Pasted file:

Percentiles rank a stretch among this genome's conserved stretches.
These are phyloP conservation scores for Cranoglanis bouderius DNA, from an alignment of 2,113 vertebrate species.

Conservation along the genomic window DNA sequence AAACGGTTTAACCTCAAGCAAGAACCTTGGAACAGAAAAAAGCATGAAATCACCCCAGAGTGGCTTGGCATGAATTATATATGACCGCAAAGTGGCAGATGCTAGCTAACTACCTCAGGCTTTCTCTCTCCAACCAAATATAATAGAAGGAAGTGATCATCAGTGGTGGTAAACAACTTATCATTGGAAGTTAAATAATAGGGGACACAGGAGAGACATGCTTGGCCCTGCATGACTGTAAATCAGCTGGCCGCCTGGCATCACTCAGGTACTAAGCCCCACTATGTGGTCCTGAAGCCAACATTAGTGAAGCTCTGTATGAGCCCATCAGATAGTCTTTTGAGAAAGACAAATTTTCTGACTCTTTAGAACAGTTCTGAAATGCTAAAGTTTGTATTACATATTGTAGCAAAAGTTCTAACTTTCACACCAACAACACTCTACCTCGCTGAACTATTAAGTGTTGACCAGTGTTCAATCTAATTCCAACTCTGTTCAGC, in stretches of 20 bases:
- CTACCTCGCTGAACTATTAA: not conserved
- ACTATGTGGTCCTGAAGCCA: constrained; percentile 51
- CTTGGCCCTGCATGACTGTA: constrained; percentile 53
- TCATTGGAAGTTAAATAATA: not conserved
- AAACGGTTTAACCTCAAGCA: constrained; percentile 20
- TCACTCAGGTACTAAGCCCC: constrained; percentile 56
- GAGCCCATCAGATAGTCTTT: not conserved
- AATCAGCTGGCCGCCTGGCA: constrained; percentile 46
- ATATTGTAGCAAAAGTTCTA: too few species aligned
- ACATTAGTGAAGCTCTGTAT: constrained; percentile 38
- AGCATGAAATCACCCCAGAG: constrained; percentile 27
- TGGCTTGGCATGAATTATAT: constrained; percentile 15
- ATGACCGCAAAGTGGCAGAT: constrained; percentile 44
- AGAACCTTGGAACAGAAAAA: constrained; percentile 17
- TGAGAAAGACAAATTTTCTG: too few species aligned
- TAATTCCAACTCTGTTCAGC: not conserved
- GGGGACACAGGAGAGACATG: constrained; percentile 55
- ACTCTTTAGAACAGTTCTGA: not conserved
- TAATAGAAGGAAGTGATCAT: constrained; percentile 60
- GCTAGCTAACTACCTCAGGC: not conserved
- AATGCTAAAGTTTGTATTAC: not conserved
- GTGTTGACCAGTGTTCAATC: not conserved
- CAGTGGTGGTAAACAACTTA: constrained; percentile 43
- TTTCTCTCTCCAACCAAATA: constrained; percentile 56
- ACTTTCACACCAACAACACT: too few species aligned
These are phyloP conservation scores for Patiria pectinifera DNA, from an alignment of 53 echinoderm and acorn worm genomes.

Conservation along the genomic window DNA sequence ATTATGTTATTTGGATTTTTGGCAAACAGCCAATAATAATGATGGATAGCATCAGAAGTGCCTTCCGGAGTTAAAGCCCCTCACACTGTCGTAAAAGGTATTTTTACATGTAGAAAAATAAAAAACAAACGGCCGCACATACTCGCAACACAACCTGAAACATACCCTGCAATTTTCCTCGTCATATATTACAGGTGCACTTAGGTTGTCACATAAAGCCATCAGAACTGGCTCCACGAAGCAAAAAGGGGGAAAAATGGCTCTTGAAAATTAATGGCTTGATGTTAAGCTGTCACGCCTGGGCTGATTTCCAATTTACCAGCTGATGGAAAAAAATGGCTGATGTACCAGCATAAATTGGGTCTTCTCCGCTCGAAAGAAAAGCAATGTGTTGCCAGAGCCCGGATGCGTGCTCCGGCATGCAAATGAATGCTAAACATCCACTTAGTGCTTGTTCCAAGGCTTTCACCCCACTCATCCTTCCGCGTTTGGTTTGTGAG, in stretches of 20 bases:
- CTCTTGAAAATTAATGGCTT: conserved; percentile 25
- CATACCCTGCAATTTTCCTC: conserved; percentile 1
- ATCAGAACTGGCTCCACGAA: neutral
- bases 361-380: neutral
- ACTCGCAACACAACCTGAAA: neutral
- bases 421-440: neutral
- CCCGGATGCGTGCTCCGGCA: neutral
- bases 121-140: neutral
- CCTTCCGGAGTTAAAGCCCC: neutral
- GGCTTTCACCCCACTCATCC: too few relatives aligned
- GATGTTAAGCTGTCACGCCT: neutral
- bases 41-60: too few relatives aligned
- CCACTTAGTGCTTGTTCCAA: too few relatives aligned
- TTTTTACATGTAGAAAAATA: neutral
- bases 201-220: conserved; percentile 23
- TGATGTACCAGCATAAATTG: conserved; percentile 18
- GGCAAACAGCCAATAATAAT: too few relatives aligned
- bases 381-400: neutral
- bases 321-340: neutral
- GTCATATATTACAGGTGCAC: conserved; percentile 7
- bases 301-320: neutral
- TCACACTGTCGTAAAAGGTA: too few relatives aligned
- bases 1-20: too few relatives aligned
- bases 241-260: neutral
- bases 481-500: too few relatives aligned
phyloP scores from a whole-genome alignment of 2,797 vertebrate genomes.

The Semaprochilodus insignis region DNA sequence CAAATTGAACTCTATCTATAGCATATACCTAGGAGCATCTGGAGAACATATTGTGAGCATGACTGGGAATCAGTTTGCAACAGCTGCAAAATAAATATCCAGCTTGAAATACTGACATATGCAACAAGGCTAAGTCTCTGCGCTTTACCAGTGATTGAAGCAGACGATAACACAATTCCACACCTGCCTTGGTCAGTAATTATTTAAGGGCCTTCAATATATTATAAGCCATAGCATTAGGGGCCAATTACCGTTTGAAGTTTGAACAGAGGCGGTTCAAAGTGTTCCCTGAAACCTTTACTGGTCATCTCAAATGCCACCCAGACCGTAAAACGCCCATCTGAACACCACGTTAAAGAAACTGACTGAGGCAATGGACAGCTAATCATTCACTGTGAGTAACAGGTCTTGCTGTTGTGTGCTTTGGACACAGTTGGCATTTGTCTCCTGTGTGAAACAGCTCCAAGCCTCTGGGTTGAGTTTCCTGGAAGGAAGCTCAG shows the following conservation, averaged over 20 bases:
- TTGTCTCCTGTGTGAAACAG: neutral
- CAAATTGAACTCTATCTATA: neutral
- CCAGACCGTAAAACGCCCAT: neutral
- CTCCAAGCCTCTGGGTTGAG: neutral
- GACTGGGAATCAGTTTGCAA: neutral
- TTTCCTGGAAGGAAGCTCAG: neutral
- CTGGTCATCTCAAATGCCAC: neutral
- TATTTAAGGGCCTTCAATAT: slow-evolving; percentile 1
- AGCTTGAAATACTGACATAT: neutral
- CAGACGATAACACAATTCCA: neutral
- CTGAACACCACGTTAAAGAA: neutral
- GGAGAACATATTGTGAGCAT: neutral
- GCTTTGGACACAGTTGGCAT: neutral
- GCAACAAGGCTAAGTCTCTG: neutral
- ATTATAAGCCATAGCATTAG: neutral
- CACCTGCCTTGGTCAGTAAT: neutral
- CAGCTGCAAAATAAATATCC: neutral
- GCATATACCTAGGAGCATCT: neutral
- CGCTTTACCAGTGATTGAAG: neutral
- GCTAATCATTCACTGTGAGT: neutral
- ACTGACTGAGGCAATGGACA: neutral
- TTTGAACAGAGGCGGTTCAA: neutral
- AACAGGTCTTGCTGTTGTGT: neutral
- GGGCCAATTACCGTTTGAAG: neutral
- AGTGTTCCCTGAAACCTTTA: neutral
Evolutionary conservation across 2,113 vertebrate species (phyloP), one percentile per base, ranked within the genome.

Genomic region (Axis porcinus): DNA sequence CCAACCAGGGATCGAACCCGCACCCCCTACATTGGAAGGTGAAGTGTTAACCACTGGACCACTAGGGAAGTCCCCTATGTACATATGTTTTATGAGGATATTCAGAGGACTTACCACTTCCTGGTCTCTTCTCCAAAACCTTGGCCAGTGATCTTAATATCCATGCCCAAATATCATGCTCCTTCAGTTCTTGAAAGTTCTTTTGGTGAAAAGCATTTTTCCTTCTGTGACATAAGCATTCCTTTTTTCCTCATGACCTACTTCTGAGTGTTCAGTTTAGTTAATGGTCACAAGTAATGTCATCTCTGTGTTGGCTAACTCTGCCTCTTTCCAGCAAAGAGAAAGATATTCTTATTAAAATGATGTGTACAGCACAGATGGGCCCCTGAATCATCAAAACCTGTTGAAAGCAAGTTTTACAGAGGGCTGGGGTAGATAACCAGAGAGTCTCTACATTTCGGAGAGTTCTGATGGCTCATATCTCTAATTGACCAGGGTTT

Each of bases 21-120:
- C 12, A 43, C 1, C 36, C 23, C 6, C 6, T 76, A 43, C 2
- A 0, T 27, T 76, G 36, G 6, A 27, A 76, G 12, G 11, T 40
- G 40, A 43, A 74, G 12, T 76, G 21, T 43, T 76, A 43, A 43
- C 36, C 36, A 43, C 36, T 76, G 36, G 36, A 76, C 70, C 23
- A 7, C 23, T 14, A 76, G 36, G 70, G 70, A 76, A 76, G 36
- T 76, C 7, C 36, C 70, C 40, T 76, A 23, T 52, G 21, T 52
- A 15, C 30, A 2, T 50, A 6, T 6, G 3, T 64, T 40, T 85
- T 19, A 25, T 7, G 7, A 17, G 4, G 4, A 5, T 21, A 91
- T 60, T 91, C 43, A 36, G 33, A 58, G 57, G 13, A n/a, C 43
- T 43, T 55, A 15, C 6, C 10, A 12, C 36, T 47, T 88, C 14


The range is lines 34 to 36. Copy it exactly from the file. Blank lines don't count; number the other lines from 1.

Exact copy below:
- bases 361-380: neutral
- ACTCGCAACACAACCTGAAA: neutral
- bases 421-440: neutral